One day it is summer light full-bodied, hot, and shining brightly.  The next day, shimmer light with a definite nod to the changing season.

My new identified plant finds for the past month.

Bigleaf maple  Acer macrophyllum

White willow Salix alba

Sweet birch Quercus garryana

Red Alder  Alnus rubra

My winter undertaking is learning to identify plants that are on my daily walks.  A lovely challenge, and I am enjoying finding out about what I  have passed so often but haven't taken time to learn about.  Some can be used in making inks and paints, and some parts can be used as edibles.  Also, to my delight, ones that are native to this specific region. So far, I have found and identified Black hawthorn, Crataegus douglasii,  Sour cherry, Prunus cerasus, Pin cherry, Prunus pensylvanica,  Beaked hazelnut, Corylus conruta,  Nootka rose, Rosa nutkana,  Oregon white oak, Quercus garryana, and Striped maple, Acer pensylvanicum.  These are just a few and more identifying to come!


As stumbled across this wonderful story as I worked with a fundraiser this month to provide sketchbooks for Santiam Canyon students, as the result of the Beachie Creek Fire.

How important it is to just share the everyday events of life!


Plus a link to the fundraiser that will provide the sketchbooks!


I consider myself an artist grounded by the earth, in the land; feet planted while I walk, senses heightened and amplified by nature. Thus my work, reflecting that profound connection. The skies, always above me.

This past fall and winter, I had opportunities to visit eastern Oregon and specifically the Great Basin region around Summer Lake. I was held by the expansive land but also mesmerized by the dark, vibrant night sky colors: velvety bluish-blacks, luminous purples, combined with paintbrush sweeps of sparkling glitter, splashed from edge to edge. The depth of those skies helped me to dream and wonder.

I had hoped to return again later in the winter to the Great Basin and deepen my work into the sky landscape. However, with all of our lives turned upside down as the result of COVID-19, that became impossible. Instead, I sat in my backyard, bundled in my down jacket, looking up as I contemplated the moment. I considered my options: abandon the initial dark sky encounters or continue pulling back the curtain from my current vantage point. I am fortunate to live in an area that is surrounded by open spaces and holds some darkness as a result of less light pollution. Even though my backyard sky pales in comparison to what I witnessed in the Great Basin, I moved skyward, letting my emotions drift in and out of the vats of inky colors, using my earlier encounters as a foundation for the work.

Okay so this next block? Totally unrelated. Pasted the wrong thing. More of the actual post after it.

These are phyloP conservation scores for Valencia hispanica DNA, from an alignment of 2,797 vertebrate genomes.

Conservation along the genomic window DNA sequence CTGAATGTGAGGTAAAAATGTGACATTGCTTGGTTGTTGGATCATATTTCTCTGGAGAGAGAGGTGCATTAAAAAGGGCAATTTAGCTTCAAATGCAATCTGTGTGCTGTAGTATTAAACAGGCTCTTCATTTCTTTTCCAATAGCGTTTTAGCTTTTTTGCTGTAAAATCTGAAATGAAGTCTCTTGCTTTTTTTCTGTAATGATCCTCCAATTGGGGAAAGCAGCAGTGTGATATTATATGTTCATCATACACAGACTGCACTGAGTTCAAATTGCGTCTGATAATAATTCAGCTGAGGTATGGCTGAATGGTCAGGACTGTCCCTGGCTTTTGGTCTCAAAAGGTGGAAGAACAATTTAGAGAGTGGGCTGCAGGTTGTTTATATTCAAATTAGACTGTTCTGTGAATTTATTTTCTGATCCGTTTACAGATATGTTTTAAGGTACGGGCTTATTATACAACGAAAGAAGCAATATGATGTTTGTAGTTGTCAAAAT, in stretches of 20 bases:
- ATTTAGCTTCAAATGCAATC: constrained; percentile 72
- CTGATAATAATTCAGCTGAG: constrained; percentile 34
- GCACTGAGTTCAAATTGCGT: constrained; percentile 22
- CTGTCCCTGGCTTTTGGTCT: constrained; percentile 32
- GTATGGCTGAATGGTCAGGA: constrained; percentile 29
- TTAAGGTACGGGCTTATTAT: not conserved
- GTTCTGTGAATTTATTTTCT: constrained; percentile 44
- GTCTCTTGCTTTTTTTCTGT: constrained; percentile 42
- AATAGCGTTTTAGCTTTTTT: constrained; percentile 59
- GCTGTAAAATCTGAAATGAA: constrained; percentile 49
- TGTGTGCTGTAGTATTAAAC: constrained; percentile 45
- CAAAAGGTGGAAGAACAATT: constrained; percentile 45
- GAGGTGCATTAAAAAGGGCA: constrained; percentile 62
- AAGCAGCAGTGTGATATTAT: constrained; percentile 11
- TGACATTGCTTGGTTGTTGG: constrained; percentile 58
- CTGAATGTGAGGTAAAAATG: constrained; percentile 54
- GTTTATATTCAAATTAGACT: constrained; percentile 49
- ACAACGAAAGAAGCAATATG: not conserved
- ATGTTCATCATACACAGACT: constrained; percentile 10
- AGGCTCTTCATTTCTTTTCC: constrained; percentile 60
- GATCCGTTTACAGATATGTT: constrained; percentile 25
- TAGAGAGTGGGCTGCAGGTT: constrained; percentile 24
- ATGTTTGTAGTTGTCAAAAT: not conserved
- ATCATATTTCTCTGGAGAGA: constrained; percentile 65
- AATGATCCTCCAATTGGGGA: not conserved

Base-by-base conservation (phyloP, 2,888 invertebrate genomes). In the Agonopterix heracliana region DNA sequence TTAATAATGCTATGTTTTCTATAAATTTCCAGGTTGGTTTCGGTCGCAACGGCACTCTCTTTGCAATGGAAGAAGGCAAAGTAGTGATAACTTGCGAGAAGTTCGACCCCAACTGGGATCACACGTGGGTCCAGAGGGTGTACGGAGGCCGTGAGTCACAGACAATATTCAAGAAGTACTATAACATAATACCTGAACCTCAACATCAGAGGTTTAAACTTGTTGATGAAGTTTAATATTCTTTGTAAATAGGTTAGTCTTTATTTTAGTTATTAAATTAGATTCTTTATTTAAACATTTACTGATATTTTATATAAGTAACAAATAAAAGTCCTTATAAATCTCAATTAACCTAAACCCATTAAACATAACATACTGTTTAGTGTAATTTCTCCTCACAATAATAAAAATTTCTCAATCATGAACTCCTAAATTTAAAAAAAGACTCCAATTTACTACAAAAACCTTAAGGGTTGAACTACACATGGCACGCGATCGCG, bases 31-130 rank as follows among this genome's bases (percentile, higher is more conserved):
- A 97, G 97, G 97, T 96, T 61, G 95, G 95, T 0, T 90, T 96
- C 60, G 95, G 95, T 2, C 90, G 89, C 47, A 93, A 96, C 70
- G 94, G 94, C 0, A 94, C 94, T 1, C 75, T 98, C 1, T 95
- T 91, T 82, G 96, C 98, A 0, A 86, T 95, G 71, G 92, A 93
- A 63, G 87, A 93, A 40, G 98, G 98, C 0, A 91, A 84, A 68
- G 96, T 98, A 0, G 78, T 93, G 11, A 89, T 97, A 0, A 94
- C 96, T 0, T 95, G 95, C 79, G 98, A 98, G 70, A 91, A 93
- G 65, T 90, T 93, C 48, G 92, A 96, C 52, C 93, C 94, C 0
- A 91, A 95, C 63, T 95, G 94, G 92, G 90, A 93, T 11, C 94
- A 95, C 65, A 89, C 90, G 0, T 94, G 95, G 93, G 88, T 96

We are invaded by light. Artificial light overpowers the darkness. Losing the dark of night threatens all things on the earth as the overuse of light disrupts plants, animals, even our sleep rhythms. With those additional thoughts, I embarked on Dark Sky Rhythm. This body of work explores seeing the dark skies as a way to value our physical, mental, spiritual health. So many times in our western culture, we turn away from darkness; we literally turn the light on to make ourselves feel more comfortable. So during this time of great vulnerability I asked myself questions, some of which Paul Bogard mentions in his writings about light pollution.  How can I not divide life into seeing things as good (light) and dark (bad)?  How can I reach deeper into the darkness to connect to life and just maybe, feel safer with the lights off?  How can I use both the brightness of natural daylight and the darkness of night to be as healthy as possible?

Particularly now, as we face so many challenges for healing and unity in our country, this breathtaking, profoundly wild dark sky provides us a connection to all life; if only we can head out into the darkness.



The special blue goes commercial!  The best part, "I don't want to have anything toxic because we won't be able to create a pigment used in various applications.  So we're only looking for materials which are non-toxic, but at the same time trying to get the same vivid color",  OSU's Subramanian stated.